1992 World Cup: New Zealand springs surprise in familiar conditions

The Kiwis were simply superb in the World Cup. They gave a new dimension to one day cricket with their well contrived strategies.

Published : May 01, 2019 21:56 IST

Never in his career before the Cup had Dipak Patel been given an important role; he was not thought to be good enough to hold a permanent place in the team.
Never in his career before the Cup had Dipak Patel been given an important role; he was not thought to be good enough to hold a permanent place in the team.

Never in his career before the Cup had Dipak Patel been given an important role; he was not thought to be good enough to hold a permanent place in the team.

Sir Richard Hadlee, the numero uno of New Zealand cricket, thinks the 1980s was a golden era and that it will be hard for the present lot to do an encore. New Zealand’s major successes were achieved under the dynamic captaincy of Geoff Howarth; the Kiwis did not lose a series at home from 1980 to 1991. Seven series wins and four drawn ones amply reflect the Kiwis' consistency and the advantage of playing in home conditions. There were some notable one-day triumphs, too, with experienced bowlers in Richard Hadlee, Ewen Chatfield and Martin Snedden shouldering the responsibility of containing the opposition.

When the time came for the ageing bowlers to call it quits, New Zealand suddenly faced a drought in its bowling department. Off-spinner John Bracewell’s premature retirement from first-class cricket only compounded the problems. Indeed, the dearth of bowling talent was conspicuous in the 1992 home series (Tests and One-Dayers) against Graham Gooch’s England. The new crop of bowlers had proved their supremacy against Sri Lanka in early 1991, but they could barely stretch England in the three Tests and as many One-Day Internationals prior to the World Cup.

It was morale shattering to say the least. New Zealand’s captain Martin Crowe felt the strain. The Kiwis’ No. 1 batsman, Crowe, was far from confident against the English attack. Apparently the appointment of Crowe as captain was not wholly appreciated. John Wright, on the verge of retirement, was least interested in taking the burden but Bracewell had hoped that he would get the job. So when it eluded him, Bracewell bid adieu to Test cricket.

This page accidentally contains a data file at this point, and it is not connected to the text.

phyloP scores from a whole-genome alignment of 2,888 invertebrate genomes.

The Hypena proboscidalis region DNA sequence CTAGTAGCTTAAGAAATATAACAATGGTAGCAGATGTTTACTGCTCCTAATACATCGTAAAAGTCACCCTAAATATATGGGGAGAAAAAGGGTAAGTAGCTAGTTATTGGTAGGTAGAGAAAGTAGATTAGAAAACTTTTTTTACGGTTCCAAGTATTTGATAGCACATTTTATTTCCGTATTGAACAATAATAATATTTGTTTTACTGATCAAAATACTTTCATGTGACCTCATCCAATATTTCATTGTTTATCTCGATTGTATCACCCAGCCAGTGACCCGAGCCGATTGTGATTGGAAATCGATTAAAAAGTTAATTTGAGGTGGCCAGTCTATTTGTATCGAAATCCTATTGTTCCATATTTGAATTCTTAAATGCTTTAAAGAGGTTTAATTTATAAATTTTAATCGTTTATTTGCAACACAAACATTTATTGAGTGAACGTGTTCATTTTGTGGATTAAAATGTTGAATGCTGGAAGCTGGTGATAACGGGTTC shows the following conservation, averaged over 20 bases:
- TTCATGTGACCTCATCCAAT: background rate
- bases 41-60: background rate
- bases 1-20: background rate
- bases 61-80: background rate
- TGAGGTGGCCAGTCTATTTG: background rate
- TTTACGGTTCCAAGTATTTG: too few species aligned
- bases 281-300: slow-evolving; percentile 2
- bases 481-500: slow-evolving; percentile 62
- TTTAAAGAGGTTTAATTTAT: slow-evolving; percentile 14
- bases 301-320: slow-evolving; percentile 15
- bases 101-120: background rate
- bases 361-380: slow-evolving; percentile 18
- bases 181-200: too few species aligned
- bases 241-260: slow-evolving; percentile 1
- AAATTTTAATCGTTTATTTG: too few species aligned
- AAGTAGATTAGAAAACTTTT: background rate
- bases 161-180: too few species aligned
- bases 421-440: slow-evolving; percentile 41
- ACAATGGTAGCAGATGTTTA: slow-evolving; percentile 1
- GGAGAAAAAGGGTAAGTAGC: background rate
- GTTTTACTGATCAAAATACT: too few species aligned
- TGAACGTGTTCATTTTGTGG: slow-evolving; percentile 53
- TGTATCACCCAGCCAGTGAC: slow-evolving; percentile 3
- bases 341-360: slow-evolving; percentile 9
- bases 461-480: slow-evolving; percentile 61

The reverse against England raised a storm against Crowe. The chairman of the selection committee, Mr. Don Neely, and selector Bruce Taylor went to the extent of asking Crowe to step down, which of course did not materialise.

“The fact we did not play international cricket for nine months robbed the youngsters of exposure. When suddenly confronted by a top notch professional outfit, some of the new players had a hard time. There is a vast difference between Shell Trophy and international cricket. To the players it was an eye opener and they went through the learning process against England. By the end of the series I was sure the lessons against England would be useful in the World Cup,” said Crowe.

In spite of the confidence being low, Crowe was optimistic that New Zealand would be hard to beat in the competition at home. Crowe had devised a plan, and he put it into action.

Aussie skipper Allan Border’s fears of New Zealand’s capabilities became a reality and the Kiwis inspired, by the Cup opener win against Australia, were unbeaten in all but one match in the league. New Zealand played all its nine matches at home and was the solitary team not to appear in Australia. It was knocked out by the surging Pakistanis in the semifinal at Auckland, but from February 22 to March 17 (before the match against Pakistan at Christchurch), New Zealand and Crowe gave a new dimension to One-Day cricket.